Meet the truly inspirational Fergus McCulla

Fergus  McCulla first appeared on our radar in late 2018, due to his raw and factual accounts of his current cancer treatments, which he posted on his Instagram page ‘The real face of cancer”…

We connected via social media, until finally meeting whilst he was undergoing treatment at the Chris O’Brien Lifehouse.

The thing that stuck in my mind after meeting Fergus for the first time, was his bright and sunny demeanour, and a beautiful smile that was ever present, despite what he is forced to relive for a second time.  I have since come to realise the entire family are the same.  Mum Jane, dad Norman, and Fergus’ beautiful sister Anna, have been by his side every step of the way, not once but twice.

Fergus was diagnosed at the age of 7 with Non-Hodgkins Lymphoma in the bowel. He had been experiencing intense abdominal cramping, and the discovery of NHL was only made after having his appendix removed, and a biopsy of my bowel returning as malignant. This is very rare for a child to experience. 

After surgery and chemotherapy, and then receiving the all clear, Fergus went on to live a very normal life post-cancer, but he did understandably suffer mental trauma that had lingered from his sickness as a child, and an underlying worry when he became ill, that his mind would race to the worst conclusions if he experienced any pain in his body.

Fergus had spent several years in bands touring around Australia, and after realising his  lifestyle as a musician wouldn’t support him long-term, he was given the opportunity to work in the family publishing business at the age of 25.  He moved into his own place in 2017, and was loving his career and life was moving along perfectly.

Things changed in the blink of an eye, some 21 years after his first cancer diagnosis, in July of 2018.  Fergus had a growth on his gum, above top left incisor – which he had been monitoring for about a month. He decided to have it looked at, and was prescribed antibiotics to stop infection – which had no effect. After visiting a second GP, being prescribed the same antibiotics and having no results, he then visited his local dentist for root canal – which was unsuccessful as the nerves in his teeth were still very much alive.  He was then referred to a specialist, who took a biopsy from his gum, which came back as benign. As his  situation was unusual, and showing no definitive answers, together with his history of cancer, he was then referred to another specialist.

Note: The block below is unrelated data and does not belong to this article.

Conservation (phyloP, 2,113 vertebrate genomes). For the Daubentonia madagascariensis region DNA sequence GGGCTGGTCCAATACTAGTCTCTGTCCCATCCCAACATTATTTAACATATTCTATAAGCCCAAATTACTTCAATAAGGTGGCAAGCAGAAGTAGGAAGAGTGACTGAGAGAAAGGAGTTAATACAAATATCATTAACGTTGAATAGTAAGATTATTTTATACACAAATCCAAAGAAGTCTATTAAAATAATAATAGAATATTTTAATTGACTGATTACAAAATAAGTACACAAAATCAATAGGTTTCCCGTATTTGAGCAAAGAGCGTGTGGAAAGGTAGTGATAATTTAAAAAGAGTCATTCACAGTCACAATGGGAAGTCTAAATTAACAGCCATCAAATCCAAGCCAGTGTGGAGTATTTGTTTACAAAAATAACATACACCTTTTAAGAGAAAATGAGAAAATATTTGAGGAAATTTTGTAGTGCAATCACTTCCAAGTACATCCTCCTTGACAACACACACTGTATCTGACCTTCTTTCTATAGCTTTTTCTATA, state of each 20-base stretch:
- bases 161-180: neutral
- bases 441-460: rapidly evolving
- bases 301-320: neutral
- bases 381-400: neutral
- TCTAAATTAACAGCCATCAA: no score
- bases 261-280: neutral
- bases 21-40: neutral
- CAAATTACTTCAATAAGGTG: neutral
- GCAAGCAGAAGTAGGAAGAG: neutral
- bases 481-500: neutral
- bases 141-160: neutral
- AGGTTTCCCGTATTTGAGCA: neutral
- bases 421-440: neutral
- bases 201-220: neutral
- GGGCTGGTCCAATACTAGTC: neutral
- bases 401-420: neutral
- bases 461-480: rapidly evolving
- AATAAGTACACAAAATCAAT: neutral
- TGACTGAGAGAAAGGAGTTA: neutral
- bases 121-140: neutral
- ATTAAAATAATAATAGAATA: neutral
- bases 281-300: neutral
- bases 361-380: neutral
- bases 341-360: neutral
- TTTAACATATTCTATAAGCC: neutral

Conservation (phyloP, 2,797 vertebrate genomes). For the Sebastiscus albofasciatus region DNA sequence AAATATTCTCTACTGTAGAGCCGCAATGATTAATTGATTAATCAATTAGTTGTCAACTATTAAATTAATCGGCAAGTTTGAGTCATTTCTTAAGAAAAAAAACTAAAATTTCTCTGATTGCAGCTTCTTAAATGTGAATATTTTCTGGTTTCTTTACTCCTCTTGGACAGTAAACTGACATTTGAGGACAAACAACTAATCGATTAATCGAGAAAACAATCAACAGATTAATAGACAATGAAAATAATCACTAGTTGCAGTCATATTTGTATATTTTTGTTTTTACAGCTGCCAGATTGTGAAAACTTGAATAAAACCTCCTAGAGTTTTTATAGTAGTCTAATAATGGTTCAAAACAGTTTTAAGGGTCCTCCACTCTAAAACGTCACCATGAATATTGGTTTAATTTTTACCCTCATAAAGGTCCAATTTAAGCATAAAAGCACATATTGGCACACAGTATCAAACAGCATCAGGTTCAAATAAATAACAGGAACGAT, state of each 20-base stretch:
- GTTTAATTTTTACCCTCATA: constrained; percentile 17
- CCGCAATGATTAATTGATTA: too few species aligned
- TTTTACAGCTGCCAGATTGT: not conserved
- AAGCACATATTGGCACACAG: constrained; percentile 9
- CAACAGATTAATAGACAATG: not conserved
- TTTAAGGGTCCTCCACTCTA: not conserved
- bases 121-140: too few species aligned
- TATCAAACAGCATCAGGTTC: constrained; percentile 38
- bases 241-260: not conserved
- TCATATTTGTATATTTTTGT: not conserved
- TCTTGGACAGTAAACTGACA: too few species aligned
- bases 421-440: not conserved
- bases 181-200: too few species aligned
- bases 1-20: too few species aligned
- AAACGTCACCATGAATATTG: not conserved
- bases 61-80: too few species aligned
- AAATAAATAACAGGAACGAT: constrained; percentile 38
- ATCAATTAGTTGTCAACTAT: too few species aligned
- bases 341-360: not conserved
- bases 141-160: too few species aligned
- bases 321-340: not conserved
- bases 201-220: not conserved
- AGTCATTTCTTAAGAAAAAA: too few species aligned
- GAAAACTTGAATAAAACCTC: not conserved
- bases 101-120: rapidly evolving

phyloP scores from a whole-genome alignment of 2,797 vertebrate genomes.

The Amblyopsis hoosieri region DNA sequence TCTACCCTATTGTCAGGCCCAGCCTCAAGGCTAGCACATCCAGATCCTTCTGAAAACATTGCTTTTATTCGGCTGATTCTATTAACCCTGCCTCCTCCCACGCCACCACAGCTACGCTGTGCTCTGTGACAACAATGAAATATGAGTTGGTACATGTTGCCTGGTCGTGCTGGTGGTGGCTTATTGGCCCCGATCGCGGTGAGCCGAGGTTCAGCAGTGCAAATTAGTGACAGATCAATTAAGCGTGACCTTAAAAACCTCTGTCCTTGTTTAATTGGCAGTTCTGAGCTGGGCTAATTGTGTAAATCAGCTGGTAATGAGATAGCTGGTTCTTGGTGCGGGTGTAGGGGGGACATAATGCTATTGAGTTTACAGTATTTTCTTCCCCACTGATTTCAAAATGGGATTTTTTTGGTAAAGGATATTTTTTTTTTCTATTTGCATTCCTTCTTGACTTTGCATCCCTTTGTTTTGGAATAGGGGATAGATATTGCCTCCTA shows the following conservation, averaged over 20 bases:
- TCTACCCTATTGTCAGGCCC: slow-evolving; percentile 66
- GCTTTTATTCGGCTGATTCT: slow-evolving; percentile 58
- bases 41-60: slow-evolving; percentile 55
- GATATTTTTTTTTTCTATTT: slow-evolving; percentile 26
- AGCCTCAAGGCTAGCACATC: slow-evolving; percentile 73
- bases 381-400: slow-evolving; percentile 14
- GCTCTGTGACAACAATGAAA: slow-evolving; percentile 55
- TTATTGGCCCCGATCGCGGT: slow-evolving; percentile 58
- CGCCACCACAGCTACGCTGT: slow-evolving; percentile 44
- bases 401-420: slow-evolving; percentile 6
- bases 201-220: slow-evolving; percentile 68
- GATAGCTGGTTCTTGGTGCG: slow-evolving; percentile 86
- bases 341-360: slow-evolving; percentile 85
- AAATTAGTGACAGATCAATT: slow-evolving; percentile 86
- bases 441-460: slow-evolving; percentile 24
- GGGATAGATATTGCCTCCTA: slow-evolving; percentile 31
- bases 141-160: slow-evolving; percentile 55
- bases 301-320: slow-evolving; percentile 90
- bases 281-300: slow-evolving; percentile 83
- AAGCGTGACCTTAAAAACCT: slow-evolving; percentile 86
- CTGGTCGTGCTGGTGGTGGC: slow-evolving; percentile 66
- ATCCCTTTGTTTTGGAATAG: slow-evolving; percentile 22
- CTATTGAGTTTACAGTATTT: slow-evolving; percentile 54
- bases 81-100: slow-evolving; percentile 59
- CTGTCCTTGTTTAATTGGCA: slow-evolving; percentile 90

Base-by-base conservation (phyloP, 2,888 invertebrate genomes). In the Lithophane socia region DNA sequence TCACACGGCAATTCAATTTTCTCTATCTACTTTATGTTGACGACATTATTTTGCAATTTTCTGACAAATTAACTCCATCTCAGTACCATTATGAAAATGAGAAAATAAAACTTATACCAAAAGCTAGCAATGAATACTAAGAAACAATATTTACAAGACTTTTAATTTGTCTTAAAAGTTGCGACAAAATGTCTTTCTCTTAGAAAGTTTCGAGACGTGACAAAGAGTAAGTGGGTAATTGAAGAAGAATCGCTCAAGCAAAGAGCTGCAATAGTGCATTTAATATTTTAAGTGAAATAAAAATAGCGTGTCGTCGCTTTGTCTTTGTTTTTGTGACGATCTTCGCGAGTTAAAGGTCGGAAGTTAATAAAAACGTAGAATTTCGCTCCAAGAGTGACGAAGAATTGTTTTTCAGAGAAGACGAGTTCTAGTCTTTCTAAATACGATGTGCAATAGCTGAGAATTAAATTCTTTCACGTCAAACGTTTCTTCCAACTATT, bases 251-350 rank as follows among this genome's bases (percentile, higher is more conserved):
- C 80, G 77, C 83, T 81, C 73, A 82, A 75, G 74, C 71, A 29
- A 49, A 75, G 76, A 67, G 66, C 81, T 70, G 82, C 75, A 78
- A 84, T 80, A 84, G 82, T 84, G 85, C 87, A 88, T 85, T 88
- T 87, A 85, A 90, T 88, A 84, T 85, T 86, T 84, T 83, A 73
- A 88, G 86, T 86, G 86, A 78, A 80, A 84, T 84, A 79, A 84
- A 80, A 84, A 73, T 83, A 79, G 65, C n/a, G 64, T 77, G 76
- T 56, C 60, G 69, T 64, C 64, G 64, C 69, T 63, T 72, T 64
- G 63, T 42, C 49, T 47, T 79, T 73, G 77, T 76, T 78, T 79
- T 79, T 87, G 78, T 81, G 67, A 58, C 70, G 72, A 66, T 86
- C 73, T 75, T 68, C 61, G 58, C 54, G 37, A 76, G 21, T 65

Fergus’ results from a second, more invasive biopsy came back, and he was diagnosed with Rhabdomyosarcoma of the maxilla, a rare and very aggressive form of cancer.  As the tumour was in a favourable site, the best option was to immediately resect his upper jaw – gaining a clear margin around the tumour. There was however,  a chance his body may have immunised itself to the drugs he had during chemotherapy earlier in life, and they would have no effect.

Fergus is now  part way through a fibula-flap reconstruction.  Initially his maxilla, along with the tumour were removed, and replaced with a graft taken from his left thigh. This took three surgeries before clear margins were gained around the site of the tumour and the graft took successfully.  He will require dental implants toward the end of this year, then in 2020 he will be doing reconstructive surgery – where his fibula will be taken for a bone graft to recreate his upper left jaw.

Earlier this year Fergus completed 30 sessions of radiotherapy, and is just about to finish a 6 month course of chemotherapy.  Radiation for this cancer requires the patient to wear a mask/plastic mould,  most prefer sedation, as it is terrifying.  and due to the close proximity to the brain, the patient is required to remain very still, under the plastic mould.  Sessions last between 15 and 30 mins each time.